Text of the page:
Justice Minister Amy Adams has outlined how the Government plans to apply the Social Investment approach to the Justice system. Ms Adams said family violence is a "key area where we are actively applying the Investment Approach."
Ms Adams said, "The Ministerial Group on Family and Sexual Violence, which I co-chair with Social Development Minister Anne Tolley, is taking an investment approach to family violence to target support where it will make the biggest difference. Each year we spend $1.4 billion on family violence. We’ve done a stocktake and our analysis shows that less than 10 per cent of that spend is focused on prevention. We are instead predominantly addressing the impacts of family violence, like prison costs and victim recovery. It’s another example of how the system focuses on reacting to the worst criminal offending, rather than doing more to address it early on.
By taking a long-term view, the Investment Approach also offers the potential to disrupt inter-generational patterns of crime. For example, we know that 7 per cent of children born in 1993 have been referred to CYFs because of exposure to family violence. The outcomes for these children have been poor, and many have begun offending themselves, continuing the vicious circle of offending.
Other sobering statistics about this specific group of children include:
- 44 per cent left school before the age of 17 & 57 per cent didn’t get NCEA level 2
- Before the age of 19, 52 per cent had received a main benefit
- By aged 21 it’s estimated that 15 per cent will have had a Corrections sentence and 5 per cent will have been in prison.
This information clearly shows that inter-generational patterns of offending are real, can be predicted using information on the IDI, and that exposure to family violence is a particularly important risk factor. The Investment Approach is about taking the next step. Having identified groups of people at risk of offending and victimisation in the future, we are now focusing on what we can do to disrupt the vicious circle of inter-generational offending today."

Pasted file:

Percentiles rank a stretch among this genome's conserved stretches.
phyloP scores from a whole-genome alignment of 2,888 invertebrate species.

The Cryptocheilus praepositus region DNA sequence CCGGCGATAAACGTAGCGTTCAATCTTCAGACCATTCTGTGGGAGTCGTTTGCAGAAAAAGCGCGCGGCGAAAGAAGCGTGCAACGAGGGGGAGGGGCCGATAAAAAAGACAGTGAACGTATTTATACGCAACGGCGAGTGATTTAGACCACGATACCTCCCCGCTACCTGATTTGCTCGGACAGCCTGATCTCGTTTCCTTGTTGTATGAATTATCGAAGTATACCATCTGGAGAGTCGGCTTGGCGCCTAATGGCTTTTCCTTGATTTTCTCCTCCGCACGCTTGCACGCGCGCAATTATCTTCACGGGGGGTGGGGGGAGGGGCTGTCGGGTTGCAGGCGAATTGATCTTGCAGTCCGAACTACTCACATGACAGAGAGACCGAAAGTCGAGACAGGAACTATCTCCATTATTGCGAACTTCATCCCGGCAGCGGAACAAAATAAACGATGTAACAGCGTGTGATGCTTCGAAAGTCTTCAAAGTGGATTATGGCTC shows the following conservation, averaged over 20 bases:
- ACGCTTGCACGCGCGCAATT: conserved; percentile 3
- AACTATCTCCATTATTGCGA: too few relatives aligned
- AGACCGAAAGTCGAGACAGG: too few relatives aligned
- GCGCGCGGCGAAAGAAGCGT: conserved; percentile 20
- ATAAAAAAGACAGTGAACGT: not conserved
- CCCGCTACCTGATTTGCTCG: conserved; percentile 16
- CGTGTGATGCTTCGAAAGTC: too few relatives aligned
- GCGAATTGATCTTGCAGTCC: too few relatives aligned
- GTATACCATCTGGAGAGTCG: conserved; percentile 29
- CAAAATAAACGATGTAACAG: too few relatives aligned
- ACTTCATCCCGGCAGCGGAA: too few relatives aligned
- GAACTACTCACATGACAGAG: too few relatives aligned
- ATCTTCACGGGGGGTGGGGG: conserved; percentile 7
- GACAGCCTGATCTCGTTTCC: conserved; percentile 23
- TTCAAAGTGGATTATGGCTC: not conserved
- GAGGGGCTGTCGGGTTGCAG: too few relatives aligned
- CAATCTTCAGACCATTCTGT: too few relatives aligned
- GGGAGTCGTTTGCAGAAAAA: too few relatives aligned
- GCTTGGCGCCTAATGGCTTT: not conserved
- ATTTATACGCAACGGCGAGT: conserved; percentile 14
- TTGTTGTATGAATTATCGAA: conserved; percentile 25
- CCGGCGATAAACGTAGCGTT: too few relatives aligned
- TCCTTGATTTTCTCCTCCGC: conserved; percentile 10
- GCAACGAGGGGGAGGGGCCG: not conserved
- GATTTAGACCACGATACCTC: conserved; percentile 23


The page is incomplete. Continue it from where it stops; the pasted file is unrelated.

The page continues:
Ms Adams also said "we know that in family violence one per cent of NZ adults suffer 62 per cent of family violence, meaning it has one of the highest re-victimisation rates across offence types."
The four workstreams involved in the Investment Approach to Justice are:
(1) measuring the burden that crime places on society, and how to understand if investments are reducing it
(2) building the statistical, actuarial models to help understand who is most at risk of future offending and victimisation
(3) understanding what works to reduce crime
(4) "connecting these insights with decision-makers across the system and taking different decisions as a result"
So far, $2 million of additional funding from the Justice Sector Fund has been invested alongside the core work of officials. PwC has also been brought on board to assist the Ministry of Justice on work stream two and the development of the underpinning actuarial models.
Ms Adams noted that NZ's rate of imprisonment rate per capita is high by international standards, saying "In 2014/15 New Zealand imprisoned 194 people out of every 100,000 people. This placed us seventh-highest in the OECD just behind Mexico. We’re 27 per cent higher than Australia and 40 per cent higher than the UK. " She also noted that Māori are over-represented in the criminal justice system as both victims and perpetrators and are six times more likely to end up in prison than non-Māori.
Ms Adams concluded by saying, "The point here is that when CYFs are involved in a neglect case – that is an opportunity for future crime to be prevented. When a primary teacher is dealing with a kid who is truanting – that is an opportunity for future crime to be prevented. When a doctor deals with an abused kid – that is an opportunity for future crime to be prevented."
Submitted on Wed, 2016-05-04 17:05